Industrial Violence and the Legal Origins of Child Labor challenges existing understandings of child labor by tracing how law altered the meanings of work for young people in the United States between the Revolution and the Great Depression. Rather than locating these shifts in statutory reform or economic development, it finds the origin in litigations that occurred in the wake of industrial accidents incurred by young workers. Drawing on archival case records from the Appalachian South between the 1880s and the 1920s, the book argues that young workers and their families envisioned an industrial childhood that rested on negotiating safe workplaces, a vision at odds with child labor reform. Local court battles over industrial violence confronted working people with a legal language of childhood incapacity and slowly moved them to accept the lexicon of child labor. In this way, the law fashioned the broad social relations of modern industrial childhood.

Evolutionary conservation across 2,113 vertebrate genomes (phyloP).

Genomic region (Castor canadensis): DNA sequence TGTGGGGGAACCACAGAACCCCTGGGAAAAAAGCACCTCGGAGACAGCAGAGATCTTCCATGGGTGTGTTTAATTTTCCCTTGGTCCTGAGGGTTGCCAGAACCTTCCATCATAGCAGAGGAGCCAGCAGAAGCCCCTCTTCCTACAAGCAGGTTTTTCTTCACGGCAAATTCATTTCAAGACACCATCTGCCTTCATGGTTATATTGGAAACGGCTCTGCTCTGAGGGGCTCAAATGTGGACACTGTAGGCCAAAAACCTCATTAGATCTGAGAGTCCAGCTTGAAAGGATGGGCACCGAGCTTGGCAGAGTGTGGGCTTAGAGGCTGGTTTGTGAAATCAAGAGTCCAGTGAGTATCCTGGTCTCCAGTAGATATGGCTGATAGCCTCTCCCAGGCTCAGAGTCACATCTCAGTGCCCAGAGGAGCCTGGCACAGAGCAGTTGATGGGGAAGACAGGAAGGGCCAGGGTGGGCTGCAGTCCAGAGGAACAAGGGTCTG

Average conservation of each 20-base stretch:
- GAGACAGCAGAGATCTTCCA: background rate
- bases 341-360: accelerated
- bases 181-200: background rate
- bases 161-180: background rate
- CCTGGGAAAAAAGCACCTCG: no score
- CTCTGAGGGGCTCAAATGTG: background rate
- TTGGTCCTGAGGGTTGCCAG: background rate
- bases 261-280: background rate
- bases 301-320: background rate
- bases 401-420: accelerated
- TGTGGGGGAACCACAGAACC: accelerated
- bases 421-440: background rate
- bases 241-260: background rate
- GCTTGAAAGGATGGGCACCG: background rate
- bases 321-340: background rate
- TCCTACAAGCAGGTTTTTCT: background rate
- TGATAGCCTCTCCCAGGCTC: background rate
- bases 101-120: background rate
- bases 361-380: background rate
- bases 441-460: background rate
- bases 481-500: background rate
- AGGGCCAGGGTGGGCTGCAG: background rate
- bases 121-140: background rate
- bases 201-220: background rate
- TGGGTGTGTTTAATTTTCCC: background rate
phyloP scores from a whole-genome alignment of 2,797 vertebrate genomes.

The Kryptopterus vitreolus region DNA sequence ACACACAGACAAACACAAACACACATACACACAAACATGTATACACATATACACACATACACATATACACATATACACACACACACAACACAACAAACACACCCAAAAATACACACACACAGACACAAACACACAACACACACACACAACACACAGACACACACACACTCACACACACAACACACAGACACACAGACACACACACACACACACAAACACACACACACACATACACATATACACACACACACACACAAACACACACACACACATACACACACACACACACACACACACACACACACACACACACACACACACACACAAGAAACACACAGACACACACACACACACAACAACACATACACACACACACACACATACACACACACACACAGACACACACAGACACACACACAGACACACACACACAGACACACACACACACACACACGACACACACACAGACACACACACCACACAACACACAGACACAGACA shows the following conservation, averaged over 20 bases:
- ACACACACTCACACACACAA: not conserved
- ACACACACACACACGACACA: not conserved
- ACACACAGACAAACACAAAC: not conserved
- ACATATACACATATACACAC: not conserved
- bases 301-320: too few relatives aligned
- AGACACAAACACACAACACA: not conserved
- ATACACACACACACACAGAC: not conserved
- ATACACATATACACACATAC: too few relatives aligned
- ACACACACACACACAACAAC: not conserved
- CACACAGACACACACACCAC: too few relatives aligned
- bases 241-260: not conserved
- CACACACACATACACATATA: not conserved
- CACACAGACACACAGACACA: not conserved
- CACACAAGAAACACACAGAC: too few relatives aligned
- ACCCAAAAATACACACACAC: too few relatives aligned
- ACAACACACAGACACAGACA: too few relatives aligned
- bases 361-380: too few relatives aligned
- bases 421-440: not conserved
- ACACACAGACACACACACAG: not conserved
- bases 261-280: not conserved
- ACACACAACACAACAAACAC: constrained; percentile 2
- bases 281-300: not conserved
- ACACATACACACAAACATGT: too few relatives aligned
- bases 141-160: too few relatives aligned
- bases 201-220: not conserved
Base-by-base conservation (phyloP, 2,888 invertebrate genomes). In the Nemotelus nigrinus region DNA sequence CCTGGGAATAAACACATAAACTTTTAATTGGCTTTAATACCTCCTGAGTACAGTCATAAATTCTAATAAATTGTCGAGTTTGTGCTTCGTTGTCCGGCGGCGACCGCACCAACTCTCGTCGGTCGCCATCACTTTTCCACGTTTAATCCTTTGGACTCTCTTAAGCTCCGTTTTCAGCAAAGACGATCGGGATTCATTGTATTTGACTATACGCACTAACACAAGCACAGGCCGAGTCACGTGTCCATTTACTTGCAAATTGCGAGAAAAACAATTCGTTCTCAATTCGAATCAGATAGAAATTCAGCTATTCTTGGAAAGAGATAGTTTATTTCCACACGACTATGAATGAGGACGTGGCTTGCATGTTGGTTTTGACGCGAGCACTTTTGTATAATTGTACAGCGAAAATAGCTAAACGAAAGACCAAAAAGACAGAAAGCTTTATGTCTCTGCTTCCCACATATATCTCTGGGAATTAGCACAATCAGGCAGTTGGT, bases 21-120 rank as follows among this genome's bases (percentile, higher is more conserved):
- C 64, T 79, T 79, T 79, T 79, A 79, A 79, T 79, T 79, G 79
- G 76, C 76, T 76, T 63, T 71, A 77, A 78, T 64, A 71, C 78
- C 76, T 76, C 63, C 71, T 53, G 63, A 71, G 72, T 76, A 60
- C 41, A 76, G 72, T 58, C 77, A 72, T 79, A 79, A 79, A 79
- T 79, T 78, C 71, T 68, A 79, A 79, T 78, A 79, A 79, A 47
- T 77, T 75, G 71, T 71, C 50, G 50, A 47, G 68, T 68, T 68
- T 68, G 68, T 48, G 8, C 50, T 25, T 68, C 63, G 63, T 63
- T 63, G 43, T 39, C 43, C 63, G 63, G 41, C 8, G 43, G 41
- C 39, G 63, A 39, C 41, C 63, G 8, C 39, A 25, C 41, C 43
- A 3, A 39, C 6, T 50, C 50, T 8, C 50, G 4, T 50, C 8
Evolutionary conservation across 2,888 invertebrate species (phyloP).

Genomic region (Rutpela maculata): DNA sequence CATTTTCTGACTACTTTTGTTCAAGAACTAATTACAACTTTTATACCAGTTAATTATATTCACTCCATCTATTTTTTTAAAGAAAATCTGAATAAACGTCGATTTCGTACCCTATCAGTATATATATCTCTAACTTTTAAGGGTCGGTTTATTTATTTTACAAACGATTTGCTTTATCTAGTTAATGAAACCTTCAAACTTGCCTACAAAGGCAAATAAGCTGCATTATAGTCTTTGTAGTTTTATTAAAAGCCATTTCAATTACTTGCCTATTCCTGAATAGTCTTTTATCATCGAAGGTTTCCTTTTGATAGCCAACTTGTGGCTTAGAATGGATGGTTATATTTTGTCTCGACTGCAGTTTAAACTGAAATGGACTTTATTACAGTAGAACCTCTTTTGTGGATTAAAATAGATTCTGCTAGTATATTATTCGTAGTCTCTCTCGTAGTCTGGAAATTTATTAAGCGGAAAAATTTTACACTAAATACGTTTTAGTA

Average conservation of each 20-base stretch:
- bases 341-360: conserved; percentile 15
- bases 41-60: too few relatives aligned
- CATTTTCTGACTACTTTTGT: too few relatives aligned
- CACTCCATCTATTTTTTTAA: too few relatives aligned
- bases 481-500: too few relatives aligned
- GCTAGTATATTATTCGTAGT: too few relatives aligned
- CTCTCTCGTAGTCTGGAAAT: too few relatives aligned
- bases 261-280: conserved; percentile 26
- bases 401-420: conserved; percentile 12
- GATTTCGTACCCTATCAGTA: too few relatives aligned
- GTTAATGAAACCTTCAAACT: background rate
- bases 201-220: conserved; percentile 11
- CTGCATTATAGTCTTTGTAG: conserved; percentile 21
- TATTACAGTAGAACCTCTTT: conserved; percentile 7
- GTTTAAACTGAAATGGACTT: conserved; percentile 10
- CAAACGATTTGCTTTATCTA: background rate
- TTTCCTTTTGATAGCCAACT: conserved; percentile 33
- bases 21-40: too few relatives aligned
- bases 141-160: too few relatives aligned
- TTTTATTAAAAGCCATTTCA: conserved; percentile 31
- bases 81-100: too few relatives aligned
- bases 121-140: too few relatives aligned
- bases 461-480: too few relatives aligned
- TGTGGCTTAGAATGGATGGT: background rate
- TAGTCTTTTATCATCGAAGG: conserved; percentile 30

James D. Schmidt is Associate Professor of History at Northern Illinois University. His first book, Free to Work (1998), examined the relationship between labor law and the meanings of freedom during the age of emancipation. He teaches courses on the history of law, capitalism, childhood, and the United States in the long nineteenth century.
Prologue: the job; 1. Big enough to work; 2. The divine right to do nothing; 3. Mashed to pieces; 4. Natural instincts; 5. An injury to all; 6. The dawn of child labor; Epilogue: get up and play.